For those of us plain-vanilla boys and girls who don’t like to remember numbers on tapes or which side of the mark to use, story sticks can simplify a number of measuring situations. You can buy commercially available gadgets that do the same thing (they are called bar gauges), but I’d rather make my own. Here’s how.
I start with a piece of garden-variety 3/4-in. copper pipe about 4 in. long (see drawing). I drill a hole in its side, then solder a 1/4-in. brass nut to the side of the pipe, centered over the hole. A 1-in. long 1/4-in. machine screw with a knob on one end screws into the nut. The screw acts as a clamp, bearing against a 3/4-in. dowel that has been split in half. To use this device, you simply loosen the screw and let the dowel halves slide past one another until they bear against the surface of the target. Let’s say it’s an inside measurement for a window jamb. Extend the dowels against the opening, clamp, transfer to workpiece and cut. No numbers required.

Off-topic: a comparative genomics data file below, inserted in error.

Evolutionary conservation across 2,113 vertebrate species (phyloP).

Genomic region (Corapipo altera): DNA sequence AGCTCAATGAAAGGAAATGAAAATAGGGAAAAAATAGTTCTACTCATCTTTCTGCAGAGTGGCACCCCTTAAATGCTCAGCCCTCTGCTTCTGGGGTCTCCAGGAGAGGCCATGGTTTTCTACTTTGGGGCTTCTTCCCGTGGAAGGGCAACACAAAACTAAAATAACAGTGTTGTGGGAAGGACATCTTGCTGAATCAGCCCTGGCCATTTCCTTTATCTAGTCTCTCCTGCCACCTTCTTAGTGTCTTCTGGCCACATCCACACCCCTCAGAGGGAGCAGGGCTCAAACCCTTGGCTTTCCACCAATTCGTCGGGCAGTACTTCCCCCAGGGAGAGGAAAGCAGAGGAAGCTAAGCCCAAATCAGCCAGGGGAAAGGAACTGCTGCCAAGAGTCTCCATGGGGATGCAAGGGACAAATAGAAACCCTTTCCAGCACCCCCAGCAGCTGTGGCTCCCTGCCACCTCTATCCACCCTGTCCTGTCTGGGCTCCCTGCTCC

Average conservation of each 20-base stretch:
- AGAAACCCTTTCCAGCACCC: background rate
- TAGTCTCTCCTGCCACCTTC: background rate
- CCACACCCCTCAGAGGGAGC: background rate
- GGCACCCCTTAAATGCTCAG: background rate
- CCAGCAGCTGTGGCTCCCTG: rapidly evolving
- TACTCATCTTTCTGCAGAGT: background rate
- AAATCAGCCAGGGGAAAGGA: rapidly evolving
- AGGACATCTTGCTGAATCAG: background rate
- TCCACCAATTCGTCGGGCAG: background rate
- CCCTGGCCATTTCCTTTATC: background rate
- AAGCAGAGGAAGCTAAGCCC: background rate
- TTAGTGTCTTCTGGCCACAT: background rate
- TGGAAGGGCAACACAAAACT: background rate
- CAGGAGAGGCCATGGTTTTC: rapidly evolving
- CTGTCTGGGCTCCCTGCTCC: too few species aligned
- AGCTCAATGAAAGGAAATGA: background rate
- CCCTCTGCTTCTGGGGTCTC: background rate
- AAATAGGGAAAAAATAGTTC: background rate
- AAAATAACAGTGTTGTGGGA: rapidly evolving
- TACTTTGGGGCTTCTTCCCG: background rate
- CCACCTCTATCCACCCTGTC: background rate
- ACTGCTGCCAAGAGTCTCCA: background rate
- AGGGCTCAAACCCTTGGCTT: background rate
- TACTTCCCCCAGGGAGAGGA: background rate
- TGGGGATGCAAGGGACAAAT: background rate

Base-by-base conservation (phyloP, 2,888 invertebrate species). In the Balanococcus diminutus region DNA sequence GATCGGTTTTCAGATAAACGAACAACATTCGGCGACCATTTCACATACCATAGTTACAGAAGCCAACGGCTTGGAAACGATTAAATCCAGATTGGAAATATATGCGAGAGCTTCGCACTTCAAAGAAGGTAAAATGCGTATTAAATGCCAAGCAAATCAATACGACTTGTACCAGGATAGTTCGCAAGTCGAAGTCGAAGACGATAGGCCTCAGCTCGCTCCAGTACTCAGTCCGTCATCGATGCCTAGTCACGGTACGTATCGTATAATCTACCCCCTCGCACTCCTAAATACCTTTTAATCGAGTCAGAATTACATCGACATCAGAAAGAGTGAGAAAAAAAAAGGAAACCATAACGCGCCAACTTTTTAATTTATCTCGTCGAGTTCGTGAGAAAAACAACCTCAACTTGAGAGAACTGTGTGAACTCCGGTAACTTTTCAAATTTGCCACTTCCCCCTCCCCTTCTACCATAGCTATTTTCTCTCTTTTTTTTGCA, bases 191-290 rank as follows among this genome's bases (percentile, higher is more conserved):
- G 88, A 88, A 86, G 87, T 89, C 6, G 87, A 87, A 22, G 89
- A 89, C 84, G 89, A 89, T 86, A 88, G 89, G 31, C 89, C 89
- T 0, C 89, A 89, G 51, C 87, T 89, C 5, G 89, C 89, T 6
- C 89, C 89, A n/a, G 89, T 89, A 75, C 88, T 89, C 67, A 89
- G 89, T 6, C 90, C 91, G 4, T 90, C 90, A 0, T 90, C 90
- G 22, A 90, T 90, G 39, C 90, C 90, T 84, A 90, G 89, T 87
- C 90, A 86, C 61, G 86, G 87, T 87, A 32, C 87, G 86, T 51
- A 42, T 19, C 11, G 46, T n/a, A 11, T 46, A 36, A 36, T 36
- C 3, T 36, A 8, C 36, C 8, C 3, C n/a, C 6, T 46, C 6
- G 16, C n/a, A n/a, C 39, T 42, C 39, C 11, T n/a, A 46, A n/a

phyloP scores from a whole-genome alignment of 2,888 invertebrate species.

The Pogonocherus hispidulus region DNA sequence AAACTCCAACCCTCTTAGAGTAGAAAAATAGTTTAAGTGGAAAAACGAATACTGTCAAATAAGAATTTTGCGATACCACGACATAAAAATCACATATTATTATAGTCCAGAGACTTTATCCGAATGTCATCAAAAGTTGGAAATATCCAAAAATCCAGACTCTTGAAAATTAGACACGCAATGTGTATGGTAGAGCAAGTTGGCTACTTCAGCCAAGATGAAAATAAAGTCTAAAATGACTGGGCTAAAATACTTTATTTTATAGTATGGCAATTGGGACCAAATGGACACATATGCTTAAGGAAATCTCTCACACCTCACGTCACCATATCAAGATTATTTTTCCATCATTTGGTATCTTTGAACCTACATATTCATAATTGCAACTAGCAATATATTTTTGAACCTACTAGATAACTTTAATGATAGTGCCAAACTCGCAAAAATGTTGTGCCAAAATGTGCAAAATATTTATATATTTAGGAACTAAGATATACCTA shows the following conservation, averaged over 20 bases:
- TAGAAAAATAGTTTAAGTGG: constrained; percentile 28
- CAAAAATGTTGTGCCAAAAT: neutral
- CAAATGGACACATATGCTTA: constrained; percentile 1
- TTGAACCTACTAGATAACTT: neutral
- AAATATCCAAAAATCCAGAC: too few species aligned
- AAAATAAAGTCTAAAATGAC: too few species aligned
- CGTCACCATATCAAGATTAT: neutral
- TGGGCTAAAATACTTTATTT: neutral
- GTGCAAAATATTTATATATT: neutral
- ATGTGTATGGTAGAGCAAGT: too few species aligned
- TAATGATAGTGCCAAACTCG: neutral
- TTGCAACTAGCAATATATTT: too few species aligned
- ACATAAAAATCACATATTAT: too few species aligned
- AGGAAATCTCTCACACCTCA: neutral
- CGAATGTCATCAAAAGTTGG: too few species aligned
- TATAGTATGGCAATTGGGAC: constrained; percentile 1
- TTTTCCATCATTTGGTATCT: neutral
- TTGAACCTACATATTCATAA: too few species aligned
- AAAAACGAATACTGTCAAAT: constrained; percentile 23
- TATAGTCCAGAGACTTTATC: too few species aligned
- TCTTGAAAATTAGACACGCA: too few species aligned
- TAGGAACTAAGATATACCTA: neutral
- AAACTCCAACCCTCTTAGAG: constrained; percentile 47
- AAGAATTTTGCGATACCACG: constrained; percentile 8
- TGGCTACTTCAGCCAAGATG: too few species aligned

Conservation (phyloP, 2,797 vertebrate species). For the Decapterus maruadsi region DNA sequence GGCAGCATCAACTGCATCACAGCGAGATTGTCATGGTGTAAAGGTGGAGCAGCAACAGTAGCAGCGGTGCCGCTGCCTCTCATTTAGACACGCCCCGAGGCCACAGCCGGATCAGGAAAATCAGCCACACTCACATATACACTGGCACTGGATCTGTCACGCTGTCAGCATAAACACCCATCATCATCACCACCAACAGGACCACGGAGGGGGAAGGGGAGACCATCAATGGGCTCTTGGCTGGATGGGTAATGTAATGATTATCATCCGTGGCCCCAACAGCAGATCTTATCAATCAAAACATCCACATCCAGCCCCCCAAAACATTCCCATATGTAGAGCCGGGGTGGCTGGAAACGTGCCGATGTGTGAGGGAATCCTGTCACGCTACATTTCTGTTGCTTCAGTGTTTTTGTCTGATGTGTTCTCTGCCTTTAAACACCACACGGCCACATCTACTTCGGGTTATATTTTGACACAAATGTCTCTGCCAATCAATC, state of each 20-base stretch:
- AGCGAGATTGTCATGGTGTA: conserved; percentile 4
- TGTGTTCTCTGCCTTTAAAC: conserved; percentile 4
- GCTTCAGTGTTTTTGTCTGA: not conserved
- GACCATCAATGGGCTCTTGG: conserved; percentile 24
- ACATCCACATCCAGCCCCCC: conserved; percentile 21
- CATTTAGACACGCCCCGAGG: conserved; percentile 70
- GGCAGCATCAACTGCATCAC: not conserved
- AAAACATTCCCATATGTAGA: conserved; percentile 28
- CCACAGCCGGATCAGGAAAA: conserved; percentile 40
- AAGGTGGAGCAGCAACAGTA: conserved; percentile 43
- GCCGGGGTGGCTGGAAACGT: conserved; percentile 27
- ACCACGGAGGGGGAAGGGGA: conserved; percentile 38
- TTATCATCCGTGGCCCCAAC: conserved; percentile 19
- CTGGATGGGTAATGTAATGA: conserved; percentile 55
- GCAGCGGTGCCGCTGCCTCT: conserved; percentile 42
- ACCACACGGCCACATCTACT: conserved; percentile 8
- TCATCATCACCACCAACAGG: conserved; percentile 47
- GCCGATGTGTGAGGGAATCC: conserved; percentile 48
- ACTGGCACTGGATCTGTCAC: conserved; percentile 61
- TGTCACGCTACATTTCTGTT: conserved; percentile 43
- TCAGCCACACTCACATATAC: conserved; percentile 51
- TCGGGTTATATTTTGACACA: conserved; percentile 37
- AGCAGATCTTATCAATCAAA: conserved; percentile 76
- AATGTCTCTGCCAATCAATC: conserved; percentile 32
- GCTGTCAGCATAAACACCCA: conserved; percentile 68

Another option is to add nail points to each dowel half, as shown in the drawing. They can be used to transfer outside measurements. For measuring diagonals, as in drawer boxes or picture frames, bevel the ends of the dowels so that they tuck into 90° corners.
Paul K. Kincaid, Lawrence, KS